Die Tageszeitung, Germany: Taiwan Arms Sales a Gut Check for U.S.

Rceczpospolita, Poland: China Feels Her Oats at America's Expense

China Daily, China: U.S. Weapons Sale to Taiwan will 'Sour Ties'

Taiwan News, Taiwan: Taiwan Leader Welcomes American Weapons Deal


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Moreover, Beijing's overreaction to Obama's decision, including the rupture of Sino-American military exchanges and threats to impose sanctions on U.S. companies, may well be calculated to draw a red line in order to block Washington from selling F-16 C/D jets, AEGIS frigates or conventional submarines to Taiwan in the future.



The PRC's fierce condemnation of the sale of this inadequate package of defensive weaponry also explodes the myth behind President Ma's much-touted "reconciliation" policy toward Beijing. It demonstrates again that the communist regime hasn't in the slightest modified its insistence that Taiwan is part of the PRC, and that the "final solution" of the "Taiwan question" is a matter of PRC "domestic policy" that brooks no "international interference."


Ma's consistent policy of satisfying the demands of our bullying neighbor has purchased only contempt from the PRC, while it has mislead the international community into believing that Taiwan's elected government and people may indeed accept Taiwan as part of "China" or even the PRC. This can be shown by how Taiwan is increasing identified as "Taiwan (China)" on the Web pages of even humanitarian non-governmental organizations, such as Relief International.


Moreover, Ma's timidity is already being replicated by local media. Taiwan editorial comment is more often about calling for the adoption of an even more "cautious" stance "to avoid becoming a direct target" of Beijing's ire, and to make additional concessions on the controversial "cross-strait economic cooperation agreement," rather than standing up for our rights as a democratic and independent state.


In sum, Ma's refusal to stand on the foundations laid by former presidents Lee Tung-hui [KMT] and Chen Shui-bian [Democratic Progressive Party], in regard to Taiwan's actual legal status as an independent and democratic constitutional state, and his tacit acceptance of Beijing's "great China nationalism," has disarmed Taiwan. It has undermined defense against PRC annexation and the credibility of our nation's status as a distinct democratic member of the global community.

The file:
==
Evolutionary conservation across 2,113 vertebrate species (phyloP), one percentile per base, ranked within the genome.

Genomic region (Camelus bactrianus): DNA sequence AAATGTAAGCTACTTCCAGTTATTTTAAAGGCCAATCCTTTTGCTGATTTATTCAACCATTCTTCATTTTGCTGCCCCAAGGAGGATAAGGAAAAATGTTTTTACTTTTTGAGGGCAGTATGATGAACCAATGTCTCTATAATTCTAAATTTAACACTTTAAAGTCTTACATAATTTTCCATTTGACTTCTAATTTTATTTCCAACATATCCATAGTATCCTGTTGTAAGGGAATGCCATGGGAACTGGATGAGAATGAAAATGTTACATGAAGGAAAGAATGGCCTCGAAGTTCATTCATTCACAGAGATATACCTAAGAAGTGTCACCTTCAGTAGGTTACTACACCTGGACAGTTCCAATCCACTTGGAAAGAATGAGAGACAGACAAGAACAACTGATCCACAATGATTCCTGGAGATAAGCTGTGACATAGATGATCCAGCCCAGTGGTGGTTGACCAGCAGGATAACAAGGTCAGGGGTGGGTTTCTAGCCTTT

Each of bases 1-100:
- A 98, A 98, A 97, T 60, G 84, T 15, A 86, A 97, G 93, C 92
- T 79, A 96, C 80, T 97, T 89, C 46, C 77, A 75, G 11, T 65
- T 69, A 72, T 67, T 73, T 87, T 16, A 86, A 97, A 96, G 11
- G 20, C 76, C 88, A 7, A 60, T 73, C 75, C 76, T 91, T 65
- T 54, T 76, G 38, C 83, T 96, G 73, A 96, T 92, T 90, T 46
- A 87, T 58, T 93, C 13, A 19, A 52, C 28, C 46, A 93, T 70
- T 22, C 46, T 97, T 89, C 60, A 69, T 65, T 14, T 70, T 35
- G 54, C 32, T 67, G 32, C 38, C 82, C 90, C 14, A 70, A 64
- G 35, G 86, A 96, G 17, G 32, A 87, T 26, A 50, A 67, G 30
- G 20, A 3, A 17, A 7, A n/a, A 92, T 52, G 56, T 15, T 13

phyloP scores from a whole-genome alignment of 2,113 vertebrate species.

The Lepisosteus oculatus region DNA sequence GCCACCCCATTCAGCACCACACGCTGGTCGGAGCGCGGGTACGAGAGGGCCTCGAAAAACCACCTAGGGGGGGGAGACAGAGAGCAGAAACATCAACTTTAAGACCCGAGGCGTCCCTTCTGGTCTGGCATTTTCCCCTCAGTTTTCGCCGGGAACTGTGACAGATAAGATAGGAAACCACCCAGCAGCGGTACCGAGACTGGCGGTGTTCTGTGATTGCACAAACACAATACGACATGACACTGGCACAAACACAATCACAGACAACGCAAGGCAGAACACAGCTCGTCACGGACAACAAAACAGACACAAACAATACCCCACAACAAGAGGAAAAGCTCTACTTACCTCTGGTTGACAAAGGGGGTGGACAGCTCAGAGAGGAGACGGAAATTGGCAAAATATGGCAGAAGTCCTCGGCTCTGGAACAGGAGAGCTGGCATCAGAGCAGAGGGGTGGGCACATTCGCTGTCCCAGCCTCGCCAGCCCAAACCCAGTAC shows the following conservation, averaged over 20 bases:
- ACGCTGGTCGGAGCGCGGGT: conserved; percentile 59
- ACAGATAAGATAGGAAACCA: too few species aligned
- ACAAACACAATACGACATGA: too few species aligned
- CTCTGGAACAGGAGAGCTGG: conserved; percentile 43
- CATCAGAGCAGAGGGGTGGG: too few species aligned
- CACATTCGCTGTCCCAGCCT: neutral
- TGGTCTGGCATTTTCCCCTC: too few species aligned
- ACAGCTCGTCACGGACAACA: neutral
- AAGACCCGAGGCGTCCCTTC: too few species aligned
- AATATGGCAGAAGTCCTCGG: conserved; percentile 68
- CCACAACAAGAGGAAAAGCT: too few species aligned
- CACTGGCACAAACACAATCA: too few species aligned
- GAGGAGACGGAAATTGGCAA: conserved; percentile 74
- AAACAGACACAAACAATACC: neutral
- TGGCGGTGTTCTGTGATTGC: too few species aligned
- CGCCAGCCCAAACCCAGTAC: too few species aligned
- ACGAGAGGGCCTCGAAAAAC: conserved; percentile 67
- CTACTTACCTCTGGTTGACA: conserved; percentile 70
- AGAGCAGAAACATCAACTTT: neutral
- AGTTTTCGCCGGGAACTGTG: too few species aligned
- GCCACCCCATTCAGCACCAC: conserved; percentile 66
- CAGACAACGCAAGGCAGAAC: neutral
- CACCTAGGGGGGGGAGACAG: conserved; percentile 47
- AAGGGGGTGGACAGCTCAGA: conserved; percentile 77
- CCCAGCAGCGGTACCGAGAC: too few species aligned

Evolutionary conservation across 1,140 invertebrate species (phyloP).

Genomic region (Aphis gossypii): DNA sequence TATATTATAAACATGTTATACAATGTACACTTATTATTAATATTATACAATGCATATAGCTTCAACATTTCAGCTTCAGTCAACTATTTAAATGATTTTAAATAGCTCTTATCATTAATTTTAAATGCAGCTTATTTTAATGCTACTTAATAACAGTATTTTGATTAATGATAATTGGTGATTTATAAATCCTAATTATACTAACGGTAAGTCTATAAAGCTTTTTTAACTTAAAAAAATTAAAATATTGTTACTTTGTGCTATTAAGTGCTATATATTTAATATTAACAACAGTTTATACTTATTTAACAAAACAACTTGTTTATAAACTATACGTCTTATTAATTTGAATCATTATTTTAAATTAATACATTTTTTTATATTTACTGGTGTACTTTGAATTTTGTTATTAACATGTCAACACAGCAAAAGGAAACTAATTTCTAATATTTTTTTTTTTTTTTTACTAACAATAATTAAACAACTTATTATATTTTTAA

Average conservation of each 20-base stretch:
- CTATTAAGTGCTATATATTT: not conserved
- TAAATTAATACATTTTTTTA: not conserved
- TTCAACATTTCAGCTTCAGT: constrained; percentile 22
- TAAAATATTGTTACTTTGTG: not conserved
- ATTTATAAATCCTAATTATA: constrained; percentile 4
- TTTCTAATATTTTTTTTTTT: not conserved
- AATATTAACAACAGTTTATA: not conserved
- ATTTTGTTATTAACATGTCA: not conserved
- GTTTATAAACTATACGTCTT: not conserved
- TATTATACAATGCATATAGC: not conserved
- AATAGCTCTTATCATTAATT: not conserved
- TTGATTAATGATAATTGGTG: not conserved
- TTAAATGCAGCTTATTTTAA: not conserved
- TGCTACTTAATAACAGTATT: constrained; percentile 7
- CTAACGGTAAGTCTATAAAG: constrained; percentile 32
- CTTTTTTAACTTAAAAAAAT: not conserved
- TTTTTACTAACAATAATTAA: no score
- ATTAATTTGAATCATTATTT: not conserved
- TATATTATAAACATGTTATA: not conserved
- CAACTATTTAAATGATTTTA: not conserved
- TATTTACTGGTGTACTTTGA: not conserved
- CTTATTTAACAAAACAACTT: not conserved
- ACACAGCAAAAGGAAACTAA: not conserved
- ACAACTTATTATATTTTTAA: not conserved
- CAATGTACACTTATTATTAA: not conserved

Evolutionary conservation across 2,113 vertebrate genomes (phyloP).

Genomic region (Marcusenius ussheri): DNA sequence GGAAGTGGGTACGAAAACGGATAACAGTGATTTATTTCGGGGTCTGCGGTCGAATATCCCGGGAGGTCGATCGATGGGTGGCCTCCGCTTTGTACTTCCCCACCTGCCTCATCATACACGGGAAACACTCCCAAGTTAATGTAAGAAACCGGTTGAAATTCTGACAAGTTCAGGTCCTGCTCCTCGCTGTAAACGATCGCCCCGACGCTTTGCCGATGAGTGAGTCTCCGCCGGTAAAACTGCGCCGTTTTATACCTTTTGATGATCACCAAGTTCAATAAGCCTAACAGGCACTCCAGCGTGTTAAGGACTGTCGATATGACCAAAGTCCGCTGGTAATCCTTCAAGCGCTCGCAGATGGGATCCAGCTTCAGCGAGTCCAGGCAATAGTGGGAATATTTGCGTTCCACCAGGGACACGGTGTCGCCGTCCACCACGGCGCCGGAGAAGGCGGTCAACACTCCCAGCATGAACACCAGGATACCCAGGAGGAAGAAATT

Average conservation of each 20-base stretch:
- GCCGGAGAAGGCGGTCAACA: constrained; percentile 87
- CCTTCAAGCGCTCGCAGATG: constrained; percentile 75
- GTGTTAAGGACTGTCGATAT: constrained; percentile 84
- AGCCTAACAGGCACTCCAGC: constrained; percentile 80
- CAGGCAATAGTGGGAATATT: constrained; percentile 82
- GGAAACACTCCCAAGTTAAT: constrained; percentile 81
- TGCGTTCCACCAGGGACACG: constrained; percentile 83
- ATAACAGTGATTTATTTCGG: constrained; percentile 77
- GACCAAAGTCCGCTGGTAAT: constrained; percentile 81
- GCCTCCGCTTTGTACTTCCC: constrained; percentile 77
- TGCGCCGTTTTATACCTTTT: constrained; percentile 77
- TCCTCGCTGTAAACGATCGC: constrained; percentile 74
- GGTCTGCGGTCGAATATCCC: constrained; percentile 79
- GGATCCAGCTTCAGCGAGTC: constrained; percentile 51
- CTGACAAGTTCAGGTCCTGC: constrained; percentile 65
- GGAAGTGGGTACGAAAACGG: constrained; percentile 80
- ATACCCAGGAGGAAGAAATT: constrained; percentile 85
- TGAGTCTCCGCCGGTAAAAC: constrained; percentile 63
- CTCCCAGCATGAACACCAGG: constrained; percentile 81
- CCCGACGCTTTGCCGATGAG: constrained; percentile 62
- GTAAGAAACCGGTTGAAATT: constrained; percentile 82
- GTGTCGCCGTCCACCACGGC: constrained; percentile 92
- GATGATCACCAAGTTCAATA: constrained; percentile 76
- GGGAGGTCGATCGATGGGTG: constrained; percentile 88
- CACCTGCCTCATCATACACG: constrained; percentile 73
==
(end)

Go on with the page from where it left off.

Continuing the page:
As Taiwan's democratically-elected president, Ma is obliged to ensure the national security and interests of Taiwan's 23 million citizens. He has no mandate to resuscitate his party's "great China" dream or deny our 23 million people the right to democratic self-determination by arbitrarily deciding that Taiwan's future is a matter for "the people on both sides of the Taiwan Strait to decide."


The pursuit of normal relations with China must not be twisted into a justification for the surrender of Taiwan's hard-won democracy and prosperity.


Instead, Ma should remind the global community that Taiwan is part of the global democratic alliance against authoritarianism, is resolved to seek peace in democracy and dignity - and not at their expense. He should intensify efforts to persuade Washington and other world capitals that Taiwan is committed to defending our democratic way of life, and therefore needs the self-defense capability necessary to dissuade communist China from adventurism.

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[Posted by WORLDMEETS.US February 4, 7:45pm]